While the referenced techniques can provide electronic quality semiconductor films, it is also desirable to deposit high density films for use as diffusion masks in integrated circuit manufacture and for use as corrosion and wear resistant coatings on metals. Amorphous films of acceptable density for such applications are usually achieved only by high temperature post-deposition treatments. The temperatures necessary to improve film density can have a detrimental effect on the substrate, particularly if the substrate is an integrated circuit. Accordingly, there is a need for a low temperature technique for depositing dense amorphous films.
In the invention a novel dual ion beam process is used to deposit thin films, for example, amorphous hydrogenated silicon, silicon oxides, nitrides and other compounds, having densities very near the bulk values of the deposited materials, on substrates maintained at temperatures between 20° C. and 400° C. In the novel process a beam of relatively heavy sputtering ions, such as argon ions, is directed at a target. A second beam of ions of relatively low energy is also directed at the target. These low energy ions, may be hydrogen, oxygen, nitrogen or other ions and typically have energies less than about 20 electron volts, but not less than about 4 electron volts.
The low energy ions combine with the target atoms or atoms sputtered from the target to form the deposition species either as atoms or molecules that are collected on a substrate. The deposition species impact the substrate with relatively low energy depositing a much denser film than otherwise observed in deposition by sputtering.
In contrast to known dual ion beam processes, in the new process, the low arrival energy of the deposition species reduces structural disorder or defect formation in the deposited film producing the higher density.
The resulting thin films show densities and dielectric constants at or very near the values usually measured only for bulk samples of the deposited materials. Hydrogenated amorphous silicon films deposited according to the process show increases in photoconductivity by about an order of magnitude or more over the best similar films deposited by previously known dual ion beam techniques.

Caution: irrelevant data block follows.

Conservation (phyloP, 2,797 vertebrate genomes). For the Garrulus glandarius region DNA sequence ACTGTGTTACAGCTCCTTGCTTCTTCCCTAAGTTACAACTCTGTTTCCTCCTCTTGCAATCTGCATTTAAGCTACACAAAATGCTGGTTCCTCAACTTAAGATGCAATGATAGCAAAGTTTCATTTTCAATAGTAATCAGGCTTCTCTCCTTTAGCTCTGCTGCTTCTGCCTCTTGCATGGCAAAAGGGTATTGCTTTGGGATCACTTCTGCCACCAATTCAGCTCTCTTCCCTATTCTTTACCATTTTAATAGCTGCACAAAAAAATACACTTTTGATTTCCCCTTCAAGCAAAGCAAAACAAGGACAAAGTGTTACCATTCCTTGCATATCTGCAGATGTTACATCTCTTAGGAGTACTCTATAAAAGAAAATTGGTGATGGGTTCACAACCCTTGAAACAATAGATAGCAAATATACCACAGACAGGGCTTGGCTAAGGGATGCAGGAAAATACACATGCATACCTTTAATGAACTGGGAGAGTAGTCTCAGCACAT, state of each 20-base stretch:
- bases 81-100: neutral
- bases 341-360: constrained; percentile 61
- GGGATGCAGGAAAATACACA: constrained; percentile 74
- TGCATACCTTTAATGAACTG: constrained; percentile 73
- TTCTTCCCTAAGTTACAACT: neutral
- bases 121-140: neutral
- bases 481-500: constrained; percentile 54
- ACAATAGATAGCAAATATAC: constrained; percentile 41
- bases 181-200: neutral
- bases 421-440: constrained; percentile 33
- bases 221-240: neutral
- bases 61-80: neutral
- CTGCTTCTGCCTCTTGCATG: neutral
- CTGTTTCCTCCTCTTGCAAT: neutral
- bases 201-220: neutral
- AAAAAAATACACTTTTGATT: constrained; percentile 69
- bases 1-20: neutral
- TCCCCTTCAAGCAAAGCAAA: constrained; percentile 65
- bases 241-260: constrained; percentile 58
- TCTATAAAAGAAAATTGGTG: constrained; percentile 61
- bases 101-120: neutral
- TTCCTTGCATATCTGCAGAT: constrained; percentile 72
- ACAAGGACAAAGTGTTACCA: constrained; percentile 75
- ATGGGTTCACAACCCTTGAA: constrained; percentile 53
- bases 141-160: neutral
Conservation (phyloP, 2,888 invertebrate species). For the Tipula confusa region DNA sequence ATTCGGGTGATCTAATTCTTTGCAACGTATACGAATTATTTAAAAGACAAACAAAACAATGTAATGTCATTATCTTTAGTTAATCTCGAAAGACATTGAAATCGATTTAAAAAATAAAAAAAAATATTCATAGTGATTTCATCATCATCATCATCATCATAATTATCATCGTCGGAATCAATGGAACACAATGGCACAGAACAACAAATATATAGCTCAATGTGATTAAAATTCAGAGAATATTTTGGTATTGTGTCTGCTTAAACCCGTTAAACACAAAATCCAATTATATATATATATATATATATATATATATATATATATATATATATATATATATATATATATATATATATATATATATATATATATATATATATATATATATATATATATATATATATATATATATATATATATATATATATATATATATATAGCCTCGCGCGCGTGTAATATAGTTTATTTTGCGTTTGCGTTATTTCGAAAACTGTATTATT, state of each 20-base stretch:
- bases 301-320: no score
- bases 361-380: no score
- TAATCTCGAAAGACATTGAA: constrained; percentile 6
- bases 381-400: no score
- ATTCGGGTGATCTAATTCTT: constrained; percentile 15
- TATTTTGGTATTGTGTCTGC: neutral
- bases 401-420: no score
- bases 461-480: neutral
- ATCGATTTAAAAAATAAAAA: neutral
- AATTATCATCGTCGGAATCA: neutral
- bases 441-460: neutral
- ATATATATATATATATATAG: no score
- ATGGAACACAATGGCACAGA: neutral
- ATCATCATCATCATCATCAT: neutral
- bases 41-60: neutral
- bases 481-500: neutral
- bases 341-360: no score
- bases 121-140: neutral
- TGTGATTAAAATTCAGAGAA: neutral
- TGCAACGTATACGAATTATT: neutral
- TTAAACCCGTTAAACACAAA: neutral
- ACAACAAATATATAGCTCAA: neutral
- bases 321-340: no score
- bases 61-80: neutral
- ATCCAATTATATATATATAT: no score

FIG. 1 is a schematic view of the arrangement of a target, substrate and ion beam directions for performing the inventive process.
FIG. 2 is a graph of measured photoconductivity and dark current of hydrogenated amorphous silicon films deposited by a known dual ion beam process and according to the invention.
FIG. 3 is a graph of the measured hydrogen incorporation in hydrogenated amorphous silicon films deposited by a known dual ion beam process and according to the invention.
An arrangement for carrying out the novel process is shown in FIG. 1. A sputter target 1, which is gradually consumed in the sputtering process, is disposed opposite a substrate 3, on which the deposition species produced in the process are collected to form a film. A beam 5 of relatively heavy sputtering ions is directed at target 1 from a conventional ion gun, not shown. The ion gun may be of the Kaufman type in which ions are formed in crossed electrical and magnetic fields. Electrons emitted from a central cathode follow spiral paths through the magnetic field toward a circumferential anode. The electrons form ions from gaseous atoms introduced into the gun between cathode and anode. The ions formed are accelerated out of the gun by an electrically charged accelerating grid. Just inside the gun from the accelerating grid is a screen grid maintained at a slightly different potential than the accelerating grid to protect the accelerating grid from ion impacts. Typically the sputtering ions are argon ions supplied to the beam source as argon gas. Other noble gases can be used as ion sources as well. The voltage applied to the ions in the sputtering beam source ranges from 750 to 1500 volts.